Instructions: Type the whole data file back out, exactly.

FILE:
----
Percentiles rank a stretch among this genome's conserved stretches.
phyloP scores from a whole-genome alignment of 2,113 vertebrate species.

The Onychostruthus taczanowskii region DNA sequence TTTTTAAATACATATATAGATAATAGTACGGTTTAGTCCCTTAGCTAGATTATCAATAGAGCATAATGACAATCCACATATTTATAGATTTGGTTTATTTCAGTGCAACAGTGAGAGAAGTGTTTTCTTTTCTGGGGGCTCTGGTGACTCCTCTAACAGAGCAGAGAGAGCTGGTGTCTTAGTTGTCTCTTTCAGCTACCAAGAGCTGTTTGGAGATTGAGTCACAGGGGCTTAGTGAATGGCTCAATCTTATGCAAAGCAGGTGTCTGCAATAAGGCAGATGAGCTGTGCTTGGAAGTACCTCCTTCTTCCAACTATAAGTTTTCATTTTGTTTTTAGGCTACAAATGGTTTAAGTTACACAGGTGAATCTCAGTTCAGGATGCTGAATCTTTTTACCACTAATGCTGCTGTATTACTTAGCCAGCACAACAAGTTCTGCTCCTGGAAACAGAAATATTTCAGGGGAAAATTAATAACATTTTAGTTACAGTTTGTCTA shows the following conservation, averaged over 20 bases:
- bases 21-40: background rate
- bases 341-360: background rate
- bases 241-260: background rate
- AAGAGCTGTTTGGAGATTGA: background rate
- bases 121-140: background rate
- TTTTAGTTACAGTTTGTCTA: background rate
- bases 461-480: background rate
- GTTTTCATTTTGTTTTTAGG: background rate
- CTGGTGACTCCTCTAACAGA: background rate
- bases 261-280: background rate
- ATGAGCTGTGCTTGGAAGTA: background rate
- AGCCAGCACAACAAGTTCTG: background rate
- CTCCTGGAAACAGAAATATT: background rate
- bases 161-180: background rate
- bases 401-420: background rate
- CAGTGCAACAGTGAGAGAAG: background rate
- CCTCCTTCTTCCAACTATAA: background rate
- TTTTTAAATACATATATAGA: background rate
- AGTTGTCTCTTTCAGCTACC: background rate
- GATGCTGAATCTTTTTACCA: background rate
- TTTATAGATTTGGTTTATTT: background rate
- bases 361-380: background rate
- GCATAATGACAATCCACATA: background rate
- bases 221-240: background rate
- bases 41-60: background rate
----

Percentiles rank a stretch among this genome's conserved stretches.
phyloP scores from a whole-genome alignment of 2,113 vertebrate species.

The Onychostruthus taczanowskii region DNA sequence TTTTTAAATACATATATAGATAATAGTACGGTTTAGTCCCTTAGCTAGATTATCAATAGAGCATAATGACAATCCACATATTTATAGATTTGGTTTATTTCAGTGCAACAGTGAGAGAAGTGTTTTCTTTTCTGGGGGCTCTGGTGACTCCTCTAACAGAGCAGAGAGAGCTGGTGTCTTAGTTGTCTCTTTCAGCTACCAAGAGCTGTTTGGAGATTGAGTCACAGGGGCTTAGTGAATGGCTCAATCTTATGCAAAGCAGGTGTCTGCAATAAGGCAGATGAGCTGTGCTTGGAAGTACCTCCTTCTTCCAACTATAAGTTTTCATTTTGTTTTTAGGCTACAAATGGTTTAAGTTACACAGGTGAATCTCAGTTCAGGATGCTGAATCTTTTTACCACTAATGCTGCTGTATTACTTAGCCAGCACAACAAGTTCTGCTCCTGGAAACAGAAATATTTCAGGGGAAAATTAATAACATTTTAGTTACAGTTTGTCTA shows the following conservation, averaged over 20 bases:
- bases 21-40: background rate
- bases 341-360: background rate
- bases 241-260: background rate
- AAGAGCTGTTTGGAGATTGA: background rate
- bases 121-140: background rate
- TTTTAGTTACAGTTTGTCTA: background rate
- bases 461-480: background rate
- GTTTTCATTTTGTTTTTAGG: background rate
- CTGGTGACTCCTCTAACAGA: background rate
- bases 261-280: background rate
- ATGAGCTGTGCTTGGAAGTA: background rate
- AGCCAGCACAACAAGTTCTG: background rate
- CTCCTGGAAACAGAAATATT: background rate
- bases 161-180: background rate
- bases 401-420: background rate
- CAGTGCAACAGTGAGAGAAG: background rate
- CCTCCTTCTTCCAACTATAA: background rate
- TTTTTAAATACATATATAGA: background rate
- AGTTGTCTCTTTCAGCTACC: background rate
- GATGCTGAATCTTTTTACCA: background rate
- TTTATAGATTTGGTTTATTT: background rate
- bases 361-380: background rate
- GCATAATGACAATCCACATA: background rate
- bases 221-240: background rate
- bases 41-60: background rate